“For myself, I want no advantage over my fellow man, and if he is weaker than I, all the more is it my duty to help him.” —Eugene V. Debs
I'm having trouble seeing how putting an anti-war mural in an area with war memorials can be equated to chain smoking in front of somebody with lung cancer. It makes no sense at all as a metaphor.
That's because you don't believe working class people should be proud of dying in imperial wars.
Or: Crazy people like crazy metaphors.
Well, I kind of reckon that memorializing people who have died in wars tends to lead to more wars where more people can die. Dulce et decorum est pro patria mori and all that....And one of the reasons it is impolite to chain smoke in front of a person with lung cancer is that this will cause the cancer sufferer more damage....So, according to my logic, the anti-war mural in an area with war memorials would be the equivalent of an anti-smoking ad being placed in the cancer ward of a hospital.;) But I wouldn't try to use that metaphor because it makes no damn sense.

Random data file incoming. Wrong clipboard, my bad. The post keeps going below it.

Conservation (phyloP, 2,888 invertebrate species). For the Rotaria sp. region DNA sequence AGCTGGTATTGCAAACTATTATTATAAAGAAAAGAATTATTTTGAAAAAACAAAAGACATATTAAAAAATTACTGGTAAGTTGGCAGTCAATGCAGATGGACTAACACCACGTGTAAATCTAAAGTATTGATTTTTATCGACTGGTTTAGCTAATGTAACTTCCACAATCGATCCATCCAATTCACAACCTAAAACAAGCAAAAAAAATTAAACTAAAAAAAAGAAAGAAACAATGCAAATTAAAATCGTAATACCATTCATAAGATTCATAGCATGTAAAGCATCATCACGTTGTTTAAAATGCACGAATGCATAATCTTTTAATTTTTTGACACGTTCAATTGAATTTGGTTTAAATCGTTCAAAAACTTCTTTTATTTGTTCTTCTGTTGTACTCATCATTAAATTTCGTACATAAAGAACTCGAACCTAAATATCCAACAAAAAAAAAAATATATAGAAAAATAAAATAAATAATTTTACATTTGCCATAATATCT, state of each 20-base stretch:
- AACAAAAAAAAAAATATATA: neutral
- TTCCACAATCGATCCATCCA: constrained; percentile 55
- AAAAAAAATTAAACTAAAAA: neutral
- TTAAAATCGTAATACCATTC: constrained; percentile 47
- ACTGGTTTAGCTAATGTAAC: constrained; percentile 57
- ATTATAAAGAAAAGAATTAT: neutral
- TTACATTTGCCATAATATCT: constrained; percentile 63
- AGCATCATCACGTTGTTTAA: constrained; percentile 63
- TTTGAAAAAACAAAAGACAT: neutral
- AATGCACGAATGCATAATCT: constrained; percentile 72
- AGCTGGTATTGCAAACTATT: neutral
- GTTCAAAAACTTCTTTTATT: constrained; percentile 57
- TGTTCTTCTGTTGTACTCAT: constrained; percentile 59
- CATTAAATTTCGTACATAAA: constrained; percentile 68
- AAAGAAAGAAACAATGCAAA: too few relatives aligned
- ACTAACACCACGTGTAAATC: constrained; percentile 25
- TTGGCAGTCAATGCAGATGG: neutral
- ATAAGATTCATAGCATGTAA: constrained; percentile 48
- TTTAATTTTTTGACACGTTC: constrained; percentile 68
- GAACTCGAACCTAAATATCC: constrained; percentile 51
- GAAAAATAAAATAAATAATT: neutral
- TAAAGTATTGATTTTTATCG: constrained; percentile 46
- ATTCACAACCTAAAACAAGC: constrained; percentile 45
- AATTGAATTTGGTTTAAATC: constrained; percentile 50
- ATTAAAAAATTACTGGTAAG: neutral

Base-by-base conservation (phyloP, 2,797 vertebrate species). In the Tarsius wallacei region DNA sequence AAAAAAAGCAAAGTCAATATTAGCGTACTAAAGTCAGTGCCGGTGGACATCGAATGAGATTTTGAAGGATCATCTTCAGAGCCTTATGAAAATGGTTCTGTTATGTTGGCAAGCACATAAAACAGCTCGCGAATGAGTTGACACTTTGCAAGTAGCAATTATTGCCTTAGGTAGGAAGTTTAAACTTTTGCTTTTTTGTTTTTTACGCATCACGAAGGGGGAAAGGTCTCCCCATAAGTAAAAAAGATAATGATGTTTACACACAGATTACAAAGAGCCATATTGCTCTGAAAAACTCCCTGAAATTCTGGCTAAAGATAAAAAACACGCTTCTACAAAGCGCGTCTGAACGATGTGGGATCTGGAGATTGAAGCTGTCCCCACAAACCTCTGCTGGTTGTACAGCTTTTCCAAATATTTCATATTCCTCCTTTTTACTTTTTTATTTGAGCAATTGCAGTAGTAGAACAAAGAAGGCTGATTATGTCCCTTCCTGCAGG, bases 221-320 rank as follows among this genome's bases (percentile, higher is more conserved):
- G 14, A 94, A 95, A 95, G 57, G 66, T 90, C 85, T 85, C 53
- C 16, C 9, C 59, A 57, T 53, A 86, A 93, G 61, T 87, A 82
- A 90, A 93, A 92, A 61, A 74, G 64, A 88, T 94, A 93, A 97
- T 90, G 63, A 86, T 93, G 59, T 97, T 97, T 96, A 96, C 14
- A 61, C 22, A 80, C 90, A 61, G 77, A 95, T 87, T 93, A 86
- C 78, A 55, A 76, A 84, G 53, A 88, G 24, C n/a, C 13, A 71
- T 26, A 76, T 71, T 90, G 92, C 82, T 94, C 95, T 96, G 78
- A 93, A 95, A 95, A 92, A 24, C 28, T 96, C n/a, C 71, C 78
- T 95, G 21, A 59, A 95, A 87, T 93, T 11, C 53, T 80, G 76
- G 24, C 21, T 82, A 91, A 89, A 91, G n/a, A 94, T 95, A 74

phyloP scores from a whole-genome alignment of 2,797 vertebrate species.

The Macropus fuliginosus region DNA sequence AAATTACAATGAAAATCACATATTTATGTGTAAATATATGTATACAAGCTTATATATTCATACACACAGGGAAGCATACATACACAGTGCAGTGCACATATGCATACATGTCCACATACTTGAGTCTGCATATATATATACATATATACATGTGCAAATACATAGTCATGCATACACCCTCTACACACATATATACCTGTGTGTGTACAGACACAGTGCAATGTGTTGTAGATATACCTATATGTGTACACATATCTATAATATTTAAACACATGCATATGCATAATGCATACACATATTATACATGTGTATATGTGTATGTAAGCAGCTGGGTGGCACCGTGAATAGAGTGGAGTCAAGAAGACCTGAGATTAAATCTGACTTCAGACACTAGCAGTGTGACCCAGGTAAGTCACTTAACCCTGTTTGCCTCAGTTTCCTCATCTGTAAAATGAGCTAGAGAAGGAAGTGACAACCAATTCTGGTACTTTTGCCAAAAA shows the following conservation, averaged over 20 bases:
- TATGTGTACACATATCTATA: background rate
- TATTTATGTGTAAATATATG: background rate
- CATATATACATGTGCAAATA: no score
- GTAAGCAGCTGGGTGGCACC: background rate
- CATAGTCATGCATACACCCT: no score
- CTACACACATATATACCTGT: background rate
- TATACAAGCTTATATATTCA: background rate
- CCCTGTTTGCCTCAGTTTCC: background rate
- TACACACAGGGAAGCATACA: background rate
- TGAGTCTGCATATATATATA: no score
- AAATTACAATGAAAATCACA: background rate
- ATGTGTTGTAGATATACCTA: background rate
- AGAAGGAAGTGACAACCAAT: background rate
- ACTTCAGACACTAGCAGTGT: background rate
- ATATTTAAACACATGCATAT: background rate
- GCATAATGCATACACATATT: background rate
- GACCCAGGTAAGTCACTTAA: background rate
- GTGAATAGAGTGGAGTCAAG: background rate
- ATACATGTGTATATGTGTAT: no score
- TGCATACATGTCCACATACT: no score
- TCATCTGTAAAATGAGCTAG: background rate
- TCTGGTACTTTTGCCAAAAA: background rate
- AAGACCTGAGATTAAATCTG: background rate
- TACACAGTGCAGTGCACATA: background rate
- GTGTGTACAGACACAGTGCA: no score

I suppose really I should be calling it an analogy rather than a metaphor. Hmmm... and I could put the anti-smoking ad in a cigarette factory. That might work. *grin*
I prefer the lung cancer ward--the anti-smoking ad in a cigarette factory is like an anti-war ad in a bomb factory.
True. But if I go with my original thought that memorializing people who have died in wars leads to more people dying in wars, then the cancer ward doesn't quite work because cancer wards aren't commonly thought of as one of the causes of cancer. (Although, arguably some of the treatments and diagnostic tests are. Causes of cancer, that is. Probably not commonly thought of that way.)I have wandered rather far from the topic of censorship, haven't I?
Thinking about metaphors and analogies will do that.